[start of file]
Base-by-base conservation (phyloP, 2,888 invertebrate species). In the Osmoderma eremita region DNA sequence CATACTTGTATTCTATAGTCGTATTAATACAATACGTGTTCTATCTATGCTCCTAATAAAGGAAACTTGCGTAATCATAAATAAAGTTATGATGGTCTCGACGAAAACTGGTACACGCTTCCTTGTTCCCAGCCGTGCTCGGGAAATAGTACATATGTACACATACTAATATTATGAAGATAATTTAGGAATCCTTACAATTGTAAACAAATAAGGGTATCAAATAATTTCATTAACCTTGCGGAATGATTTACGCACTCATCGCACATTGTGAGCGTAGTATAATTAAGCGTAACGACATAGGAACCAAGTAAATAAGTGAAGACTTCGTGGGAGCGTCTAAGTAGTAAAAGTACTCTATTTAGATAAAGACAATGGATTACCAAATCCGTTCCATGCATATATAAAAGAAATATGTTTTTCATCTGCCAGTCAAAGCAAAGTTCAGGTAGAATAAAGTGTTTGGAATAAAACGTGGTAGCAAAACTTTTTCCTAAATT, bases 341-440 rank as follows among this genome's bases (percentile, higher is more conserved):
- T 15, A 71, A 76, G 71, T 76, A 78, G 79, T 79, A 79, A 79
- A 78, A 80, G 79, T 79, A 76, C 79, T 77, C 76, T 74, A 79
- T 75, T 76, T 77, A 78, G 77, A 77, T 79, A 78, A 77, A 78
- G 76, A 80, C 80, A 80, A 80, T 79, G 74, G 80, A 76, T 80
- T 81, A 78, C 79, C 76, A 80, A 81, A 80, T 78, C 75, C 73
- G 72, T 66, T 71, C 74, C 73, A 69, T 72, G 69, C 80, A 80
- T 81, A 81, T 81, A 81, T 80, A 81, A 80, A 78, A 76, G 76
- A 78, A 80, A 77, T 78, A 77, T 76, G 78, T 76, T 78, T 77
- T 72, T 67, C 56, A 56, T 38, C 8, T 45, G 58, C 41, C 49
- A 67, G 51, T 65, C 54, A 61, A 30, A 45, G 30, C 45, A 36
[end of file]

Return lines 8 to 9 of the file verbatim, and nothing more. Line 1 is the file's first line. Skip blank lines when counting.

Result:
- T 81, A 81, T 81, A 81, T 80, A 81, A 80, A 78, A 76, G 76
- A 78, A 80, A 77, T 78, A 77, T 76, G 78, T 76, T 78, T 77